Author: Linda Mitchelmore
Emma and her Daughter is the final book in a trilogy which started with To Turn Full Circle, which I haven’t read, and continued with Emma: There’s No Turning Back, which I have read.
This final chapter in the trilogy is set years later and much has happened that we have no knowledge of. I think you could quite easily and quite happily read this as a stand alone without missing too much.
Elements of the story do rely heavily on Emma: There’s No Turning Back but where required we are brought up to speed on the relevant events from the past so that it jogs the memory, or would serve to flesh the back story for those who haven’t read preceding books.
A widowed Emma returns to England from Canada with her reluctant teenaged daughter Fleur. They return to the same area Emma and her late husband left all those years ago and Emma is determined to make a new life there.
Elements of the story were quite predictable and even as the twists came into play you could guess what was going to happen relatively easily. There weren’t a lot of surprises but that doesn’t detract from interesting storytelling and characters you could grow attached to; and if you have read preceding volumes characters you are already attached to.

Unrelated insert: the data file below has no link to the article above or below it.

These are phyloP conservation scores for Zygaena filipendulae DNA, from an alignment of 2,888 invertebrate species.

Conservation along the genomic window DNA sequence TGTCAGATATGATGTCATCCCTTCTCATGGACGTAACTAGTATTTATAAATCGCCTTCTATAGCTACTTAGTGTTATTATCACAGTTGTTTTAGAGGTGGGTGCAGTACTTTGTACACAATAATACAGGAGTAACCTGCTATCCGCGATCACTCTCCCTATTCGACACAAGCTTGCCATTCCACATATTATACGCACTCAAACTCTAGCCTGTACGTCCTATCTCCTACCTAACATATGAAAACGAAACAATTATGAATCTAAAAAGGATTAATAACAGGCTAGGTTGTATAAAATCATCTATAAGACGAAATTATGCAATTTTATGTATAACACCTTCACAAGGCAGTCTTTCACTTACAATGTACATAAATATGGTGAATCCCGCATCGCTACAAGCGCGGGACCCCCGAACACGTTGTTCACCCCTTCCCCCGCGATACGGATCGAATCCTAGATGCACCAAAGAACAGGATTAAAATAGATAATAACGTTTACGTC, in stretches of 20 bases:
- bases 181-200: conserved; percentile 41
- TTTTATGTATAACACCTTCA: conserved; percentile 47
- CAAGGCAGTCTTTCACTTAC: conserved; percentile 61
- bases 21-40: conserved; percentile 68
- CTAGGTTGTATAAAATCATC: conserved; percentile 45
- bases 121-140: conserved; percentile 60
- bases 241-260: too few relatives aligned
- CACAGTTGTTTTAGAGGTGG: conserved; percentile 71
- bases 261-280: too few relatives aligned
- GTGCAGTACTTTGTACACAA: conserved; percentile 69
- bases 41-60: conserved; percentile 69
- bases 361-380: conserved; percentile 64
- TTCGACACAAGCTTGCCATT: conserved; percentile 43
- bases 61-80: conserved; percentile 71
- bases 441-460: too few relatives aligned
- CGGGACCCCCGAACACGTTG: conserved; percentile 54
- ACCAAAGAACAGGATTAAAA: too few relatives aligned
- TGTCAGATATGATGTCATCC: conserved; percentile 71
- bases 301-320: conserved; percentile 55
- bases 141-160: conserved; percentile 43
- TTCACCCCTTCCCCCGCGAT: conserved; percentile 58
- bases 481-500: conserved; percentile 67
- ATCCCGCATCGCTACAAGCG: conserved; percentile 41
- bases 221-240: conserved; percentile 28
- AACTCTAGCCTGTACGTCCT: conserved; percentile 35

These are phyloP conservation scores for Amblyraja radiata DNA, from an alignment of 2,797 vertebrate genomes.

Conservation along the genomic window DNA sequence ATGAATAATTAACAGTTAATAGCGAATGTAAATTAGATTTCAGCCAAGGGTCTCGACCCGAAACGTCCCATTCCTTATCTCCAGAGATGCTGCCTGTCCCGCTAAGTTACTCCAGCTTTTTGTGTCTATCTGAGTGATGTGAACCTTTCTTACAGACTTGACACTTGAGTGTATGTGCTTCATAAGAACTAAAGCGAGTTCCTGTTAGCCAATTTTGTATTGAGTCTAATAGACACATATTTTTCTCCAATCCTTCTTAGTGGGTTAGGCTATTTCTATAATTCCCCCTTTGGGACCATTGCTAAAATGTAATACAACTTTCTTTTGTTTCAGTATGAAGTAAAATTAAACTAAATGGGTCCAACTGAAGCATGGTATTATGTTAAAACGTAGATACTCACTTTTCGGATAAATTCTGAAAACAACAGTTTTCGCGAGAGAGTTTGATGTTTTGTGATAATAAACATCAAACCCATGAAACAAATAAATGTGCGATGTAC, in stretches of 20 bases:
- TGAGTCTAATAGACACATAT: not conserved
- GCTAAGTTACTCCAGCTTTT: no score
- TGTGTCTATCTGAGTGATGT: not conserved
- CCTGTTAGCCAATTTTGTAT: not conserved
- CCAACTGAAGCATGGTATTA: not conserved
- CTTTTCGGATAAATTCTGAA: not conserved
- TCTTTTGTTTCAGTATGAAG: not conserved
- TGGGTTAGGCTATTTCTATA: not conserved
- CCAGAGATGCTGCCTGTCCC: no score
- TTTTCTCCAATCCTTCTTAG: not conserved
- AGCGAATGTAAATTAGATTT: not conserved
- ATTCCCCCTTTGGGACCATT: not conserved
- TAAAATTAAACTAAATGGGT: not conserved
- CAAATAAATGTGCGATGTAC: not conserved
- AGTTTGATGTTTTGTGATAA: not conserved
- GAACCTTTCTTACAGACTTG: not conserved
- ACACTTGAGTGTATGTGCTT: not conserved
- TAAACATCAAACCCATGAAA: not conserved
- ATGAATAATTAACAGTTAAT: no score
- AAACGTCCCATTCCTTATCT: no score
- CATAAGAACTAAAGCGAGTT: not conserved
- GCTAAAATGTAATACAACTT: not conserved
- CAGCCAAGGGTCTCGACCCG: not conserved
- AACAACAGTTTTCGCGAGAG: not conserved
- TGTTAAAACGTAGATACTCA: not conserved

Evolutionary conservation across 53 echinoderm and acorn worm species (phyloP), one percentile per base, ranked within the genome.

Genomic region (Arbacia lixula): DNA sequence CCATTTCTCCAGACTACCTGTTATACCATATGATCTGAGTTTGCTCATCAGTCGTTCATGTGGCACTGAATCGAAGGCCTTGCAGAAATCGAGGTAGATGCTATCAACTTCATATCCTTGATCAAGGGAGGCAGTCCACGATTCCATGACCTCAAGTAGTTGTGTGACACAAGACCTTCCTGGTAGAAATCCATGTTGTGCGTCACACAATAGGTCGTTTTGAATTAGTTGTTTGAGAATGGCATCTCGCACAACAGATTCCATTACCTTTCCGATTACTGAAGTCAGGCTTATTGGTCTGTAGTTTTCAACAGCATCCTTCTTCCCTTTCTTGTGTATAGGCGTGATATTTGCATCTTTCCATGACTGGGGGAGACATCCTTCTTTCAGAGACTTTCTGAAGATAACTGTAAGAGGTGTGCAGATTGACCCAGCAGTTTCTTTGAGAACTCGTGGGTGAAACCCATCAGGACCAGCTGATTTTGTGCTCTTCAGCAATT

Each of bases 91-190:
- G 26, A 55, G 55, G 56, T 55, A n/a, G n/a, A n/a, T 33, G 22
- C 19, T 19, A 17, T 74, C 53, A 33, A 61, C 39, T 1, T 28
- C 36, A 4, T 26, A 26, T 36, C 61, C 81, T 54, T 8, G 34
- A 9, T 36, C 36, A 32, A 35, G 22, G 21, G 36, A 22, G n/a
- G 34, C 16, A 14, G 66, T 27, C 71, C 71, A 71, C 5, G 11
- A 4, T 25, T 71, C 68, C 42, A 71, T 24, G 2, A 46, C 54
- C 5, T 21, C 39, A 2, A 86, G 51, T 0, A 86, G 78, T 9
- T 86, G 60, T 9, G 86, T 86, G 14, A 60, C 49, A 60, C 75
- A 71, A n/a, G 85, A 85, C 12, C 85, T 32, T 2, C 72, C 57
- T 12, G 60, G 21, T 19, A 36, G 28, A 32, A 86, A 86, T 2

Emma left everything behind when she went to Canada with Seth and baby Fleur so there is quite a lot of history for her to return to. Fleur on the other hand knows nothing of England, she doesn’t remember living there as a baby and is devastated to be leaving her life and her friends behind in Canada.
On her return to England Emma is after a new life, not necessarily a return to the one she left which is why she chooses not to rent the huge house she worked in before her departure. She rents a house, starts a business and looks up her oldest friend but she doesn’t try to track down the person she probably wants to see the most.
It is interesting to read Emma’s story and get a glimpse of what life was like for a woman in her day. Emma is a strong, capable, independent woman and she was very limited in what she could do by the period she lived in. She couldn’t own property and people wouldn’t associate with her because she was on her own. I think the thing that surprised me the most was that nurses weren’t allowed to be married, I can’t understand that and it would have made anyone with a passion for their work find it difficult to decide what their future might hold.
Emma and her Daughter held no surprises but it was a touching story of family and bonds that transcend blood, of a strong woman building her life her way and of friendship. It tells us that sometimes if things are meant to be they will be, eventually. This was an enjoyable read which nicely concluded Emma’s story and tied up all the pieces of the puzzle.
Emma and Her Daughter is available through Choc Lit digitally and will be available in paperback this December.